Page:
Her newborn son's first cry was particularly emotional for Claudia Alonso, since a few months before he was born, doctors were worried that she would never see her baby.
When she was five months pregnant, doctors discovered a tumor in the unborn baby's jaw. His parents had already named him Benjamin.
"They did an ultrasound, and they measured my belly and it was bigger than usual," said Alonso. "It was from all the fluid he couldn't swallow because of the tumor."
"It was pretty obvious from in utero studies that the airway was obstructed, and if he weren't attended to quickly, he would not survive," said Dr. David Turbeville, one of Benjamin's doctors and the medical director of neonatal intensive care unit at Cook Children's Medical Center in Fort Worth, Tex.
The news devastated Alonso, about to become a mother for the second time.
"I was speechless and the doctor was staring at me. I wanted to cry but I didn't until I left the office."
Her heartache greatly diminished after she talked with Turbeville, who recommended a procedure called EXIT to remove the tumor from the baby's airway. EXIT is an operation done on a baby during Cesarean delivery to correct life-threatening problems. They're often done to clear blocked airways. Only a handful of medical centers in the country perform EXIT procedures.
"He told me that he was going to help me, and he's done it before," said Alonso.
Turbeville and a multidisciplinary team of doctors scheduled delivery for May 25.
"Once the head was delivered, we stopped delivery and the pediatric surgeon performed a tracheotomy below the mass so the child would have an airway," sadi Turbeville.
After the delicate tracheotomy, Benjamin Alonso fully entered the world and was immediately put on a ventilator. He stayed connected for several weeks. After that, he had two surgeries to decrease the size of the tumor, and also had a feeding tube inserted.
Although he was able to breathe, doctors couldn't guarantee his survival.
"They told his dad that they didn't know if he'd be able to survive the first 24 hours and that mass might be going into his brain," said Claudia Alonso.
Benjamin did pull through, though, and went home with his mother last week. He needs another surgery to remove the rest of the mass, but Turbeville said he's doing fine.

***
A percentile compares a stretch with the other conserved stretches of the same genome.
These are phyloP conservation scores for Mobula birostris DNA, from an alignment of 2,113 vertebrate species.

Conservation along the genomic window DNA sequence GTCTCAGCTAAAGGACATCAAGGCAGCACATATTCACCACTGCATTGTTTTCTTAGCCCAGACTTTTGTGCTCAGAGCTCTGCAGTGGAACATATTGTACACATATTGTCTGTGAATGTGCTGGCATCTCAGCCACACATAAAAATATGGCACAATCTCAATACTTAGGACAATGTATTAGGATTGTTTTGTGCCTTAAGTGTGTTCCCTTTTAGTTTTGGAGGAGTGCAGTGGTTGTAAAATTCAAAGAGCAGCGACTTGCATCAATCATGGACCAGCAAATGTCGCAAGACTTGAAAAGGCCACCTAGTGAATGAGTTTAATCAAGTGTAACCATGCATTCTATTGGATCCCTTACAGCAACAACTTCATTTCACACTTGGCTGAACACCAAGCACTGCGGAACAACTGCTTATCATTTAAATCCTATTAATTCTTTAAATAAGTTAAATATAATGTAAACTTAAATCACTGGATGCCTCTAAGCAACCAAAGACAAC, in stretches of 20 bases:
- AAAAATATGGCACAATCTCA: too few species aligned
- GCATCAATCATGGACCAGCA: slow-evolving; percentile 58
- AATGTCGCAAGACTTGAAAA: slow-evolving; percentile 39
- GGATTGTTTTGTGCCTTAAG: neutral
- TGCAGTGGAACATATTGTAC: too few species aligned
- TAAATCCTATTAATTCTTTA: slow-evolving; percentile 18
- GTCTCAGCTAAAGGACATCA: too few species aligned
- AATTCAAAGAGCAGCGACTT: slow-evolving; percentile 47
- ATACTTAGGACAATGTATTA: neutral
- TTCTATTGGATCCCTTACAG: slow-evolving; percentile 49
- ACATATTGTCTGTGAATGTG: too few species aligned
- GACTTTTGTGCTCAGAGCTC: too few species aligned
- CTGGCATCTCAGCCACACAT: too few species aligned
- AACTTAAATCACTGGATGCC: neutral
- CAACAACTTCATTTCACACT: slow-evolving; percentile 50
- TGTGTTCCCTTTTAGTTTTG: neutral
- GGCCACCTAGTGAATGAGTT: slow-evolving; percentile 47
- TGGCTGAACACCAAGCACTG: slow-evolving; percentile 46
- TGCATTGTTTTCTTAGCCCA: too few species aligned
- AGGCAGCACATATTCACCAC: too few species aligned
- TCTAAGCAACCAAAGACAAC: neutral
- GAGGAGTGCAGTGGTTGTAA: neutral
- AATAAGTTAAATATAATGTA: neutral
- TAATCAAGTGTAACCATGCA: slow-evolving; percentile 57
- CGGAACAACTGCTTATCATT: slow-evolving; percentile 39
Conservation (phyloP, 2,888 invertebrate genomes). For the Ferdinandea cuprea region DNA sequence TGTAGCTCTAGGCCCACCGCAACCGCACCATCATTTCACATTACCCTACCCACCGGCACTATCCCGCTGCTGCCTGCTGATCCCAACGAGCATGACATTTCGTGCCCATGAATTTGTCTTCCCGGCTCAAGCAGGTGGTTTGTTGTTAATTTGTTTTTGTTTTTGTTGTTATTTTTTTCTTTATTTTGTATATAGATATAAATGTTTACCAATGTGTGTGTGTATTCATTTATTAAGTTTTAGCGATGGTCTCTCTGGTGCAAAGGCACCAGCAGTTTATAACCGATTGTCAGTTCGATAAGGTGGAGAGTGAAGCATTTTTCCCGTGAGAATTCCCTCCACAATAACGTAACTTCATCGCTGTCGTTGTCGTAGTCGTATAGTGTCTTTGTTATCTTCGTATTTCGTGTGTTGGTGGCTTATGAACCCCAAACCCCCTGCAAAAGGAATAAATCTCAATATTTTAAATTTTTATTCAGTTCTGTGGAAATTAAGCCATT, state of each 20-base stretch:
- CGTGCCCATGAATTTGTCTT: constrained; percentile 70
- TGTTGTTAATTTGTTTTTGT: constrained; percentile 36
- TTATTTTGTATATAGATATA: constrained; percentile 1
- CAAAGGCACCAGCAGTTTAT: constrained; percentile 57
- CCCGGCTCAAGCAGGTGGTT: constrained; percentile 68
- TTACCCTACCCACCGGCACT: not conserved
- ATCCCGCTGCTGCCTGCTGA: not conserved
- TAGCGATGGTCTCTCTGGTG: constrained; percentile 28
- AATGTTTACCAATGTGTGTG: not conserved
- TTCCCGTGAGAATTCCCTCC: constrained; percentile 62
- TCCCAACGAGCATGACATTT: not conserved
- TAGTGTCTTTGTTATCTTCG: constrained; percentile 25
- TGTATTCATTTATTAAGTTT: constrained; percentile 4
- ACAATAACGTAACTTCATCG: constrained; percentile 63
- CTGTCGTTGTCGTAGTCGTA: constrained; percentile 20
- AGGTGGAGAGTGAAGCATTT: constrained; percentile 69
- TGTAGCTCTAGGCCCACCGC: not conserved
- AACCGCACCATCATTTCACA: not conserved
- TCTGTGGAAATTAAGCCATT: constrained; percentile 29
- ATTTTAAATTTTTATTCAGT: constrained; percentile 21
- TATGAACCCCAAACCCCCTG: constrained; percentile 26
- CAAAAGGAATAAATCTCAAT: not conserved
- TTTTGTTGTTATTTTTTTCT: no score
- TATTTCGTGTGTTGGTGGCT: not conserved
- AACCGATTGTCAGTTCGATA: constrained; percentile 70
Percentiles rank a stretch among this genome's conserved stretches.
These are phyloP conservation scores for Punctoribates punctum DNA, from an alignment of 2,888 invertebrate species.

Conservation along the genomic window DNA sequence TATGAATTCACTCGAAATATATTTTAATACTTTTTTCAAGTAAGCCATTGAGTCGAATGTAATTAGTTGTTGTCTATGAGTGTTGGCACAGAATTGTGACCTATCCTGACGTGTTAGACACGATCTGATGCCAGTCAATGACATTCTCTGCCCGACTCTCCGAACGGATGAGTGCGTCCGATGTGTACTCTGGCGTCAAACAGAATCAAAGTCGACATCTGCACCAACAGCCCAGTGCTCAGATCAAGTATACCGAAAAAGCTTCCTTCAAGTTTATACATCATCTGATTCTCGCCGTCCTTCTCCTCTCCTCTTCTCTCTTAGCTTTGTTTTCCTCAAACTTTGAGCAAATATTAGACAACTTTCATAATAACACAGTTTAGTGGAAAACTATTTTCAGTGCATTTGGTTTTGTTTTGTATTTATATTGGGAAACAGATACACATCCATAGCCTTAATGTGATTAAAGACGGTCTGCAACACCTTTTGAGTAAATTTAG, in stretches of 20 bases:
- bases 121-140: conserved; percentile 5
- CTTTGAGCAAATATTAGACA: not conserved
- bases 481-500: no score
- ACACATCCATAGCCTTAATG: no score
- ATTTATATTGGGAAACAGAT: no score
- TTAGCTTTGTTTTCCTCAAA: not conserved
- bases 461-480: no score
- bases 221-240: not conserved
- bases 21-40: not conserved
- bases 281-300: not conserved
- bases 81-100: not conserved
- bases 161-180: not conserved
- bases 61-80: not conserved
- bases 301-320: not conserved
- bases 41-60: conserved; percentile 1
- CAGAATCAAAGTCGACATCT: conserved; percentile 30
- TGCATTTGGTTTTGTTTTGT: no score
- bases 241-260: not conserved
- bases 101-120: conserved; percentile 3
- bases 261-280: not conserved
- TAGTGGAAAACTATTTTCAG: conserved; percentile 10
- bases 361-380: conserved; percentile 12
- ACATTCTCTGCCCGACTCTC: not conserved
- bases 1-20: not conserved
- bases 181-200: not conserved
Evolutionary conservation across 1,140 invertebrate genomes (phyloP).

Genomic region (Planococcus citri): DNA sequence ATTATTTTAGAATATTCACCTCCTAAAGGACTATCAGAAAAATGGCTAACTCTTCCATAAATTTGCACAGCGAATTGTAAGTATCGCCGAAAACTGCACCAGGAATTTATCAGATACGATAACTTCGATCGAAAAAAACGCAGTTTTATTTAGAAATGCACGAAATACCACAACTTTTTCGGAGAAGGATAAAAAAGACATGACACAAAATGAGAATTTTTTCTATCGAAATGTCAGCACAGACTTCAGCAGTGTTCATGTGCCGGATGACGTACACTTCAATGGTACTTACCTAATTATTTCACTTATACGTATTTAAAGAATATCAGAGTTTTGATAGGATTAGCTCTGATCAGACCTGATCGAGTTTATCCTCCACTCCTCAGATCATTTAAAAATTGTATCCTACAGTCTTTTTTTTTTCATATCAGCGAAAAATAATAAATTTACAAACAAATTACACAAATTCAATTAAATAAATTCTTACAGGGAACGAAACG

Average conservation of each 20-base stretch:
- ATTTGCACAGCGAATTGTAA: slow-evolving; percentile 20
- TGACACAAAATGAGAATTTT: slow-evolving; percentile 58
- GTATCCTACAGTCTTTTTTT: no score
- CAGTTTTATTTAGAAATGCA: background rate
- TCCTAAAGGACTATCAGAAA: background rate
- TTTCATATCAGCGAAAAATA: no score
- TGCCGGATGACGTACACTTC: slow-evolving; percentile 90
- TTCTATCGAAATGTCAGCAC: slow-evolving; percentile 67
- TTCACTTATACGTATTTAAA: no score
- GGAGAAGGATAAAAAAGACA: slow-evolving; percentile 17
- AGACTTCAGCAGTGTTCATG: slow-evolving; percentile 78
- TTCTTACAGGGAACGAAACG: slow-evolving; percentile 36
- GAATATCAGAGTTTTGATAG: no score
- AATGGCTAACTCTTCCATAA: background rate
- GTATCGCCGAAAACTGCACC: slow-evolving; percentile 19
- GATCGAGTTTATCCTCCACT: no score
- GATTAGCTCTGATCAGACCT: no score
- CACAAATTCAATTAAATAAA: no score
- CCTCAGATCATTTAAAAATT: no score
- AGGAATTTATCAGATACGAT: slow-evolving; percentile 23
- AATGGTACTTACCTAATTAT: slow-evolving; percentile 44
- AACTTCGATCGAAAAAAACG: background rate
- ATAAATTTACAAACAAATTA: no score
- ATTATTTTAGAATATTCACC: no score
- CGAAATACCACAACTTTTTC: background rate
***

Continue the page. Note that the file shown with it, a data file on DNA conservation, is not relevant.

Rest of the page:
"EXIT procedures provide opportunities to relieve the birth defect or blockage in a controlled manner in an O.R. [operating room] setting at a time that's best for the baby," said Dr. F. Sessions Cole, professor of pediatrics and director of newborn medicine at Washington University School of Medicine in St. Louis. "They help provide a smooth transition from womb to world."
By using an EXIT procedure -- short for Ex-Utero Intrapartum Treatment -- experts say they can perform life-saving surgeries while ensuring the baby has oxygen, since it's still attached to the mother's umbilical cord and placenta. The umbilical cord is left unclamped during the procedure to allow the baby to get oxygenated blood through it.
Ideally, the procedure takes place close to the expected date of delivery.
"As long as the mother's health is OK, and fetal health is OK as determined by monitoring and ultrasound, in order to avoid the complications of premature birth, we do them as close to the delivery date as is feasible," said Cole.
Turbeville said EXIT procedures are not uncommon. He does them about every other year, he said. Even though the procedure itself isn't rare, Benjamin Alonso's condition is.
"It's pretty unusual to see a tumor there, and it's also rare to see them large enough to obstruct the airway," he said.
"They're generally pretty uncommon birth defects that lead to these procedures," said Cole.
While Benjamin's prognosis has been good, doctors say how other babies fare depends on the nature of what caused them to have the procedure done in the first place. A blocked airway can be caused by a variety of problems, including tumors and genetic conditions.
EXIT procedures also don't generally pose a threat to the mother, unless she already has medical complications such as pre-eclampsia.
Claudia Alonso says she's thrilled that EXIT was a success for her and for Benjamin, whom she calls her "miracle baby." He's breathing on his own, and doctors think they'll be able to remove the feeding tube sometime soon.
His breathing tube came out on October 29, and he cried for the first time since he was born in May.
"I thought I was going to cry, too," his mother said.